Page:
06 Jul 2011

I'm not entirely sure what I thought about this book.  A funny, observant but possibly slightly over-exaggerated memoir of poverty in Wolverhampton, rock writing in London and marriage; the parts on childbirth and abortion were excellently, very powerfully and affectingly done. The feminist bits a) made assumptions about most women (planning weddings from the age of 5, always shopping, knowing what to buy) and b) preached about what to do in order to be a Good Feminist without acknowledging that – surely – many of her readers already would be.

It was very rude in places – I slightly blushed to read it on the bus – but I could see the background in Woman Words Mary Daly type stuff, in wishging to reclaim and celebrate certain words, Simone de Beauvoir made it de rigueur to talk about our Biology as Destiny – and, after all, I partly chose Germaine Greer's "Female Eunuch" as my Sixth Form prize for being Library Prefect because I had already read it and knew it was quite saucy about certain things, but I just wonder how people without a grounding in previous feminist writings will take this (which sounds pretentious, I know) and the research done on Twitter did make me giggle – surely some people just made that stuff up!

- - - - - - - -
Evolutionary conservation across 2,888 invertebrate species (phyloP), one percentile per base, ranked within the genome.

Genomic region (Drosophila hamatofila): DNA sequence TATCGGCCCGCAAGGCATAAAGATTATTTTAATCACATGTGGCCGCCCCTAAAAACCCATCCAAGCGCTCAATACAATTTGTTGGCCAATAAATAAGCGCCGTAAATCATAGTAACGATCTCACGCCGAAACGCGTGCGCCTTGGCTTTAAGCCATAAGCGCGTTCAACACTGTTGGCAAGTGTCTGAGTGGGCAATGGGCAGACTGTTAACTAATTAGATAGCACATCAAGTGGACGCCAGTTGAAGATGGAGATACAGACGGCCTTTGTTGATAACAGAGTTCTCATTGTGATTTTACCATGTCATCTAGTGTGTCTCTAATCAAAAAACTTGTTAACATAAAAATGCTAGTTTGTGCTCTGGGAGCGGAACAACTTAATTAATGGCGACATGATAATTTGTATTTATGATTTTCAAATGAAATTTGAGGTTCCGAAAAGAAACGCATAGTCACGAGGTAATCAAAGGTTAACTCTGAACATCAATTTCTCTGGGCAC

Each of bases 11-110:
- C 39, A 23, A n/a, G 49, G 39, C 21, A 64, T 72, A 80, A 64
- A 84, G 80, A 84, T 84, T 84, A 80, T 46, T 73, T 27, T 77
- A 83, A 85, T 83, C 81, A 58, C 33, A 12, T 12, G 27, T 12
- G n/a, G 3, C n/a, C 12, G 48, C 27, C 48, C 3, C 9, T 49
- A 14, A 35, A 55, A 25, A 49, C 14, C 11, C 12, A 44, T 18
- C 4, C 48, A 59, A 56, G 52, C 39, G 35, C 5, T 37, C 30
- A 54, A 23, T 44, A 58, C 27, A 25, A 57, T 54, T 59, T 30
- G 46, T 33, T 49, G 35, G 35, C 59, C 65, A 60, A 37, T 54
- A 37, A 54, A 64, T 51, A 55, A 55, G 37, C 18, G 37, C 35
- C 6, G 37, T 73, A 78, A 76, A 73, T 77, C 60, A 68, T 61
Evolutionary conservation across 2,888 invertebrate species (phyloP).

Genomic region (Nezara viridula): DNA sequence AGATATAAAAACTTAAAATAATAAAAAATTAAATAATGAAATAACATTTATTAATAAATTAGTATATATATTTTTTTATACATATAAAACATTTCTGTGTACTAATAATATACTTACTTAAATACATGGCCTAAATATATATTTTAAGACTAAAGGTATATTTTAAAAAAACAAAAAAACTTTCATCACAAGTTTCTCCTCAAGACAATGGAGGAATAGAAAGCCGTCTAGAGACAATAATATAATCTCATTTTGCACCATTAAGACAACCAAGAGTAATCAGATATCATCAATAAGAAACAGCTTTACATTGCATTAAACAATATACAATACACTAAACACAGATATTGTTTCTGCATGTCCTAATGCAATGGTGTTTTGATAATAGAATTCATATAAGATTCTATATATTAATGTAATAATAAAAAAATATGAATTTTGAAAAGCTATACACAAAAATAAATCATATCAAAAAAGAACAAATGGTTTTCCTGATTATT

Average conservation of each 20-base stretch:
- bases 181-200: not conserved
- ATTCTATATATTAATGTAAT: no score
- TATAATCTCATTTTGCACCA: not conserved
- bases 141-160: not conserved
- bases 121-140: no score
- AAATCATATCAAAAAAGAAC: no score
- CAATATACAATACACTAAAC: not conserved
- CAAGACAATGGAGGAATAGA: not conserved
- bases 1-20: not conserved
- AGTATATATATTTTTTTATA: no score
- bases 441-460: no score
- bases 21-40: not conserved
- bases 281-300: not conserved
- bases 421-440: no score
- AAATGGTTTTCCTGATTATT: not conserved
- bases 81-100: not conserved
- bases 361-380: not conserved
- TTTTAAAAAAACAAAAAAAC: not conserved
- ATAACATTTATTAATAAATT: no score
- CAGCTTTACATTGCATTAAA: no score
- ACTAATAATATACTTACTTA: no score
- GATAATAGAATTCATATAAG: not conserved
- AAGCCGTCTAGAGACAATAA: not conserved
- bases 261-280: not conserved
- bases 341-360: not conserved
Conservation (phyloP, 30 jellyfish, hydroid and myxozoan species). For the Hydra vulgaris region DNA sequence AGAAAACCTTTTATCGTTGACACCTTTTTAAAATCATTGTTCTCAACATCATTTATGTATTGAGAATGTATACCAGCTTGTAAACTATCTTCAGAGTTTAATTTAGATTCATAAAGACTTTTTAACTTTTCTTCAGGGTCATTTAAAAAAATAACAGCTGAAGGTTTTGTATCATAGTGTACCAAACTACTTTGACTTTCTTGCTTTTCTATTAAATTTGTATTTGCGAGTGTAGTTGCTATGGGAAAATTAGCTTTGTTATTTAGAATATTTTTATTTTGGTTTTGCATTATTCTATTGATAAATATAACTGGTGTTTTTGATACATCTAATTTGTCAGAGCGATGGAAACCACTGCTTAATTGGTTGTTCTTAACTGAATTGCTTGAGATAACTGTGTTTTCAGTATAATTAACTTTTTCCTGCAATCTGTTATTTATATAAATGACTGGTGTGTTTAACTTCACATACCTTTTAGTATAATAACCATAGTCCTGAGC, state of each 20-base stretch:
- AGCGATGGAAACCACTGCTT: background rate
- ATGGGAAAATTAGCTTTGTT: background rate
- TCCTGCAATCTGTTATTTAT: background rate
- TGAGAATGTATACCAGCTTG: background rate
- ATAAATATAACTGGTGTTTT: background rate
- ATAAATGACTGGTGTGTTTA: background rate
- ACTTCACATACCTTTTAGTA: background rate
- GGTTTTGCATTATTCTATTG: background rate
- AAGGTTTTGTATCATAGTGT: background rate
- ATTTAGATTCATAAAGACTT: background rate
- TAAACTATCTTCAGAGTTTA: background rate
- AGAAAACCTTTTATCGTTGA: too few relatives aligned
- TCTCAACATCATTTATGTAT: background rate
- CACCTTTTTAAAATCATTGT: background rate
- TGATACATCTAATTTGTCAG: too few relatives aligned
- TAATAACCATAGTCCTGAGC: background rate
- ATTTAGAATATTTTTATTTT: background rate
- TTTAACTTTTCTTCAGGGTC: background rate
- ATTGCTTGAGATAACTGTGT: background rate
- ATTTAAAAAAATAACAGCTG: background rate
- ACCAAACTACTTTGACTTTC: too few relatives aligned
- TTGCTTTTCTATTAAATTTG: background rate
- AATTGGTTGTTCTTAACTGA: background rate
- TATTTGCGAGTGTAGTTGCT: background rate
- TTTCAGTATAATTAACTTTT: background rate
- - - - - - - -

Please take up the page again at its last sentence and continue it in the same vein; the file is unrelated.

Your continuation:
I'm glad someone's out there engaging with feminism, and it was a brave book (but amidst all the personal details I don't think we ever lost our virginity, even though we went through pretty well everything else with the author), but I would have liked that acknowledgement of Moran's near-contemporaries (like me!) and I do wonder if it's actually converted anyone to the Cause yet.  But some great read-out-loud moments, too.

So, I still don't know what I thought about it, but I'm glad I read it.